Craigslist‘s takedown of its “adult services” section over Labor Day weekend has spun the media into a frenzy. On one side, the free speech supporters cried that the company’s rights were thrown under the bus and that censorship of this sort violates the federal Communications Decency Act, which protects websites against liability for content posted by their visitors. On the other hand, a slew of media outlets criticized Craigslist, its founder Craig Newmark, and CEO Jim Buckmaster for allowing the site to contain ads that promote prostitution and human trafficking, including that of children.
Negative or otherwise, the avalanche of news coverage revealed how strongly we feel about censorship — even when the issue at hand involves something as serious as child trafficking — and also how divided the public opinion is regarding whether large, successful companies such as Craigslist should be held accountable for the actions of their users. Let’s take a quick look at this many-headed hydra and the possible ramifications of Craigslist’s recent behavior.
Craigslist, despite — or perhaps due to — its enormous popularity and the media fascination with Newmark (remember the August 2009 cover story in Wired?), has come under fire before, for its increasingly scammy classifieds, particularly in the employment section. I experienced it firsthand last year, when I looked for a job in New Orleans. It wasn’t pretty; two-thirds of the “help wanted “ads I answered turned out to be affiliate scams, and my email address was highjacked and sold to some third-party solicitors. Demoralized and annoyed, I reported a few scammers, but eventually just wrote Craigslist off altogether. In its (tepid) defense, the company did address the issue by posting numerous announcements on how to recognize, avoid and report scammers. Those alerts are still there.
Also last year, Craigslist removed it “erotic services” section after a Boston University student Philip Markoff made the headlines by shooting the masseuse he had met through the site. Dubbed the “Craigslist Killer,” Markoff committed suicide while in jail awaiting trial.
The issue didn’t fade but rather snowballed this year. To address the escalating criticism of its policy of accepting adult services ads, Buckmaster posted the following on Craigslist’s blog on August 18:
craigslist is committed to being socially responsible, and when it comes to adult services ads, that includes aggressively combating violent crime and human rights violations, including human trafficking and the exploitation of minors. We are working intensively as I write this with experts and thought leaders at leading non-profits and among law enforcement on further substantive measures we can take.
An interesting Facebook page recently came to our attention, dedicated to the proposition that one can literally ‘stop human trafficking’ by using eBay’s ‘family friendly’ classifieds instead of craigslist…
As a practical example of eBay’s ‘advanced filtering’ and ‘family friendly’ classifieds, we’ve been shown some ads currently live on eBay’s Loquo.com classifieds site, which features thousands of paid ads offering various sexual acts in exchange for money (NSFW).
Craigslist’s biggest lashing to date stemmed from the August 24 open letter (PDF) sent and signed by 18 state attorneys general, urging the company to remove its “adult services” listings because they allegedly promoted prostitution and illegal trafficking. “Because craigslist cannot, or will not, adequately screen these ads, it should stop accepting them altogether and shut down the Adult Services section,” the letter said. Additionally, USA Today reported, “Massachusetts’ attorney general released a separate letter to Craigslist officials Tuesday [August 24] also calling for removal of adult services.”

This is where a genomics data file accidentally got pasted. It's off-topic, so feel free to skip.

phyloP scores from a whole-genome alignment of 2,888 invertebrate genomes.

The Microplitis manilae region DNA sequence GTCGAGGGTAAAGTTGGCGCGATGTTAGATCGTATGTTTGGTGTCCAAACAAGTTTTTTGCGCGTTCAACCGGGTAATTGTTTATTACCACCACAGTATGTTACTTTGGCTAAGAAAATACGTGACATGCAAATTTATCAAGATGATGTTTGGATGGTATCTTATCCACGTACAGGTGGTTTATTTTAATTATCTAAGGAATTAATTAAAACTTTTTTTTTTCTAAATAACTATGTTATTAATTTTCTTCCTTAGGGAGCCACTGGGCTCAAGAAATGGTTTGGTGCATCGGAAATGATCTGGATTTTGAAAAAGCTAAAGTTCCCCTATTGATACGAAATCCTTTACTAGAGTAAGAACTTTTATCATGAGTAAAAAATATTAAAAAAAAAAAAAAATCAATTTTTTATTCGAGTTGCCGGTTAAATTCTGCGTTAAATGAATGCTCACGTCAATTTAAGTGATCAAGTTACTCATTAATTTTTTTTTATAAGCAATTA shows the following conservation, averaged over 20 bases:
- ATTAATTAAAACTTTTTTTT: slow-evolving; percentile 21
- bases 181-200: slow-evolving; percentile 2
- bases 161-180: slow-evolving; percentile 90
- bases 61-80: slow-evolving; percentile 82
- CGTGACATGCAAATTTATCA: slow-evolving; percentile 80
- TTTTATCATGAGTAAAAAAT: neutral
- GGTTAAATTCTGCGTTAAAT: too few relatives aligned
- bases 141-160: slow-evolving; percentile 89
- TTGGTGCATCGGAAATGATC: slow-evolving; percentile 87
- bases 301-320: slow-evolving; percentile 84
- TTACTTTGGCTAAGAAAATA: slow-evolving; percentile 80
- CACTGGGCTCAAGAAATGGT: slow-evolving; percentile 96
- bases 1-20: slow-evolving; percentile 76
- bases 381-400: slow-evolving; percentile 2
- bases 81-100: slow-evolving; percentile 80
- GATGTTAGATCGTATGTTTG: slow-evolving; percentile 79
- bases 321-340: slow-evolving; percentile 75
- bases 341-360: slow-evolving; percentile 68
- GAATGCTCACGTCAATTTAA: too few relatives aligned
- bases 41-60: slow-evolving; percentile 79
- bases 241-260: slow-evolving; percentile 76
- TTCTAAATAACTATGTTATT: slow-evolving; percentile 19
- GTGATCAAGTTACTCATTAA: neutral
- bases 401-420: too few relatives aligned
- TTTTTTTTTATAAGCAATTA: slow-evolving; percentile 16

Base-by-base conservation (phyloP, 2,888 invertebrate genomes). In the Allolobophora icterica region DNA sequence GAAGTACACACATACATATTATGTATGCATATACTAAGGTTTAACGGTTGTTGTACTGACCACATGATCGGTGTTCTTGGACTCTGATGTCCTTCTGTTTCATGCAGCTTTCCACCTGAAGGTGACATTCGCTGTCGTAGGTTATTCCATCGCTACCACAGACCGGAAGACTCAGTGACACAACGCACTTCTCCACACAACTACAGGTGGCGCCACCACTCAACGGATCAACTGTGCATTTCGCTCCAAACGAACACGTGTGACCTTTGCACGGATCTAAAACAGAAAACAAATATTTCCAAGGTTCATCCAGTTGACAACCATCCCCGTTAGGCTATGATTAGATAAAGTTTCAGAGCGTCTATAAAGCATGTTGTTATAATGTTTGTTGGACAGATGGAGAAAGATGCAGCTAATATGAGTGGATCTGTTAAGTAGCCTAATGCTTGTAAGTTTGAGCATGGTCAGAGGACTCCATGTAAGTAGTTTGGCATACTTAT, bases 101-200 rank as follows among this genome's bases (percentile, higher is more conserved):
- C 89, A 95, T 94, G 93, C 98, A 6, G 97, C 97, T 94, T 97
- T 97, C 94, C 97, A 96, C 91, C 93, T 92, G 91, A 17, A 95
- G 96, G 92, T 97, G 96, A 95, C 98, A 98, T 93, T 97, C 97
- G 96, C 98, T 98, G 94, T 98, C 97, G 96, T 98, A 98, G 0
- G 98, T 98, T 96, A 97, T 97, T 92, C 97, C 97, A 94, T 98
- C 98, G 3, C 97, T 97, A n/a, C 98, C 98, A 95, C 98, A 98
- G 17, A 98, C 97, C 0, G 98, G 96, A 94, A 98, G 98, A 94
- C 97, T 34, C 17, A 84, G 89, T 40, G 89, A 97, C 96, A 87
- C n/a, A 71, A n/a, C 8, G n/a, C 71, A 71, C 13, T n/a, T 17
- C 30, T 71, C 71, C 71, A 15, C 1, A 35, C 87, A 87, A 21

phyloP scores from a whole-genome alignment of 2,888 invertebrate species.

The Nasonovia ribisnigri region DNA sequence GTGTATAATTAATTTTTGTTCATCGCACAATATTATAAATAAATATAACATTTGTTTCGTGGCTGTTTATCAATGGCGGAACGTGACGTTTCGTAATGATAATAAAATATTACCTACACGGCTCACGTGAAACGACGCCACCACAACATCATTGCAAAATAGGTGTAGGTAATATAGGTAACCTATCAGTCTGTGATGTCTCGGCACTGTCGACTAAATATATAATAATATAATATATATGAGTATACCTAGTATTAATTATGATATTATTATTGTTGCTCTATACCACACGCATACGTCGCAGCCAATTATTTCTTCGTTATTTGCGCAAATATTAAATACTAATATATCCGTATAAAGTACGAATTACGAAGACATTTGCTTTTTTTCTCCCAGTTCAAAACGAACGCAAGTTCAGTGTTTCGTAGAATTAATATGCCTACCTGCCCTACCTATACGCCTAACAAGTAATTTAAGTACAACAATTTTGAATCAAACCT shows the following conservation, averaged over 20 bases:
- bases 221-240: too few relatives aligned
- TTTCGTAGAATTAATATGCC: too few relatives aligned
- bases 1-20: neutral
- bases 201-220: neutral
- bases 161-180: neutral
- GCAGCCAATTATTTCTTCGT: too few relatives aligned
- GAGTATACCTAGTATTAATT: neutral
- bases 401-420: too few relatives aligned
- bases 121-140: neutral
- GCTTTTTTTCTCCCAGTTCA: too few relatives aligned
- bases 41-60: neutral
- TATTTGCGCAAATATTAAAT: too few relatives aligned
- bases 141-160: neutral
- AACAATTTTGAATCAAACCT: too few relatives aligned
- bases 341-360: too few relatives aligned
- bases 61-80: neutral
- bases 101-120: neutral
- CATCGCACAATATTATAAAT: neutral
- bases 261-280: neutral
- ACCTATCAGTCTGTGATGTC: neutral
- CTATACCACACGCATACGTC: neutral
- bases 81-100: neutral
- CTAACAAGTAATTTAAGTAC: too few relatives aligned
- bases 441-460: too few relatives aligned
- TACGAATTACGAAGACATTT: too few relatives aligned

Nothing fanned the flames more, however, than CNN’s report (link to video here) by Amber Lyon, which was also mentioned in the attorneys general’s letter. Lyon reminded the public that after the “Craigslist Killer” incident in 2009, the company vowed to manually screen the ads. She then posted her own fake sex ad that broke “all of Craigslist’s rules.” Not only was it posted without any obstacles, but she received 15 soliciting calls within three hours. The phone, according to Lyon, kept ringing for two days. When Lyon confronted “the Craig in Craigslist” Newmark, surprising him outside the building where he spoke at an event earlier that day, Newmark met Lyon’s hard questions with an awkward silence, eventually even walking away for a bit.
The CNN report made rounds far and wide, and, in response, Newmark made it known that he didn’t take to Lyon’s style of reporting, calling it an “ambush.” He also labeled himself a “hard-wired nerd with symptoms I’m told border on Asperger’s Syndrome,” and “a customer service rep” who has “no role in managing the company’s operations.”
“If Amber had done her homework, she would have known ambushing me with questions I am not qualified to answer, or even the right person to ask, would not get CNN’s viewers the accurate information they deserve,” wrote Newmark on his blog. Buckmaster didn’t take a high road either, publicly declining Lyon’s request for an interview. An open letter to Lyon that he posted on the official Craigslist blog on August 30 contained some decidedly harsh words:
You knew Craig was not in management or a company spokesperson, but setting CNN’s ethical code aside, you sidestepped company channels in favor of ambushing our semi-retired founder, complete with a misleading ‘set up’ for your surprise questions. Now that CNN has aired your highly misleading piece dozens of times, mischaracterizing your stunt as a serious interview on this subject, and you’ve updated your ‘bio’ to showcase this rare jewel of investigative journalism, you’re ready to try actually interviewing the company itself on this subject…
There is a class of ‘journalists’ known for gratuitously trashing respected organizations and individuals, ignoring readily available facts in favor of rank sensationalism and self-promotion. They work for tabloid media. Your stunt has veteran news pros we know recoiling in journalistic horror, some of them chalking it up to a decline in CNN’s standards, which is unfortunate.